Texas abortion clinics may close as court allows new restrictions
Thirteen Texas abortion clinics serving large parts of the state could close their doors this week following a decision by a federal appellate court Thursday
allowing a state law to take effect requiring the clinics to implement costly hospital-level upgrades to their facilities.
Abortion facilities would be forced to spend millions on upgrades to comply with the law. Before the law was passed last year, there were more than 40 clinics offering abortion services. Now only eight meet the new requirements. Those are concentrated around Houston, Austin, San Antonio, Dallas and Fort Worth, leaving large swaths of the state unserved by abortion providers.
A three-judge panel of the 5th U.S. Circuit Court of Appeals said there was insufficient evidence that a “large fraction” of women seeking abortions would face an unconstitutional burden because of the new facilities’ requirements and clinic closings.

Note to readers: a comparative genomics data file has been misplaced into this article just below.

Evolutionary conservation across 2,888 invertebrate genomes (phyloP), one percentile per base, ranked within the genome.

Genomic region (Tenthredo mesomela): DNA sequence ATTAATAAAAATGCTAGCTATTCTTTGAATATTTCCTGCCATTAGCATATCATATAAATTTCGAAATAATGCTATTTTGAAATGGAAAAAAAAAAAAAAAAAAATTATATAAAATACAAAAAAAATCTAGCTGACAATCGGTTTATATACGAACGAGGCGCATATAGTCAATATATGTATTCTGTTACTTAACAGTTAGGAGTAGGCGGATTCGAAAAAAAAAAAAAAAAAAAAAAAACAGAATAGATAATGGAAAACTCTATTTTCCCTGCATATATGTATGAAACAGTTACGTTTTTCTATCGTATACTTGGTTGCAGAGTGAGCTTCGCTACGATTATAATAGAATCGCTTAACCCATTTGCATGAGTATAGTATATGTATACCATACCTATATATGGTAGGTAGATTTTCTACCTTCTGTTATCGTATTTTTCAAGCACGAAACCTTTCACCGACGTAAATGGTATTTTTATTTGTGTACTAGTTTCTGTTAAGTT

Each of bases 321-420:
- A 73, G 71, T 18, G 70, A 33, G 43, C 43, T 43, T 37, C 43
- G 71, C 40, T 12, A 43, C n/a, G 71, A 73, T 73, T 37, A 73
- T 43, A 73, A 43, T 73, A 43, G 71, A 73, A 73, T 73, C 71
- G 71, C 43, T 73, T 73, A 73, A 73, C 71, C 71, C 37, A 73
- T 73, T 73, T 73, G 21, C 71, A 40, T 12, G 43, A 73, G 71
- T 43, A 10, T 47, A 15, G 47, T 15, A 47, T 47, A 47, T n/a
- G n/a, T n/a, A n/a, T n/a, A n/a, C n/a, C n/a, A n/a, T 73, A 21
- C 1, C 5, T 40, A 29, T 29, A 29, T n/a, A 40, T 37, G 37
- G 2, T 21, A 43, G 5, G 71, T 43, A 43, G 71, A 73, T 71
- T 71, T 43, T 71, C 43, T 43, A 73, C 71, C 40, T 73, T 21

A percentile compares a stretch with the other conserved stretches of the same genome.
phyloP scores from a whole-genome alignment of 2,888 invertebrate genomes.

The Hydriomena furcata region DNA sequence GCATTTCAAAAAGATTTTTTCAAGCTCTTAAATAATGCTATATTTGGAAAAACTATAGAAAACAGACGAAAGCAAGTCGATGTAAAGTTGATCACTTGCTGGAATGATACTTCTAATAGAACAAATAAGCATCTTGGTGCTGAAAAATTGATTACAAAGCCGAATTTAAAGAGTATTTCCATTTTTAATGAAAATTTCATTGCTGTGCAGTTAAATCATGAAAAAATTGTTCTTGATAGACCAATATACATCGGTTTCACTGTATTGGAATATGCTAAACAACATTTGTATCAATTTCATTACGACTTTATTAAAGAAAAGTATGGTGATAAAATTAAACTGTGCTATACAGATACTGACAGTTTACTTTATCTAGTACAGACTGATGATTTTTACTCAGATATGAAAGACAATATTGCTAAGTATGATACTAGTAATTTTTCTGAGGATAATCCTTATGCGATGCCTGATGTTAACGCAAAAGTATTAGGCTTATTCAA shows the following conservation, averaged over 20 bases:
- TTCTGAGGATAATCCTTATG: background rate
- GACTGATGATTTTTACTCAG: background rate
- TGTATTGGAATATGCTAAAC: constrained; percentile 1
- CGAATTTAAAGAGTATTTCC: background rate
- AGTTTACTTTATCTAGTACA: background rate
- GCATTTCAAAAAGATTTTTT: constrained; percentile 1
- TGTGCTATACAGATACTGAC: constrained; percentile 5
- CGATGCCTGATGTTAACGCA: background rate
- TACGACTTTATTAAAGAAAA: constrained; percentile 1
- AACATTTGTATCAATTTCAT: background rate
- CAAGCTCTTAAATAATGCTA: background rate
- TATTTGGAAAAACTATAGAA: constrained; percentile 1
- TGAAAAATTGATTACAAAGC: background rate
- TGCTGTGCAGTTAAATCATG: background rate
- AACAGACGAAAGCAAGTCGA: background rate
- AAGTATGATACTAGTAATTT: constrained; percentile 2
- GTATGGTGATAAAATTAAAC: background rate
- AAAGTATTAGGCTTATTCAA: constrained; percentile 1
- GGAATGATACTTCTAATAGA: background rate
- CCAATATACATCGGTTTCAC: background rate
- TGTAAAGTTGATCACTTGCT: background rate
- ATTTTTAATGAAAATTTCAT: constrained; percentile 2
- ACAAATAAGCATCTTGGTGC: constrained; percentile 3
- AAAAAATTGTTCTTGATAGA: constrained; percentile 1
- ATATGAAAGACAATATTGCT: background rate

That decision means that 900,000 women of reproductive age live at least 150 miles from an abortion clinic, said Heather Busby, the executive director of NARAL Pro-Choice Texas. “As of today, clinics are likely canceling appointments and not doing abortions,” she said. “Abortion assistance funds are raising all the money they can to help, but that will still only help a fraction of the women who need it.”
She wasn’t sure exactly when the centers that don’t meet the new facility standards would close because the legal fight isn’t over yet. Advocates could appeal to the full 5th Circuit Court to hear the case en banc. If denied, they could ask the U.S. Supreme Court to intervene, said John Robertson, a University of Texas law professor.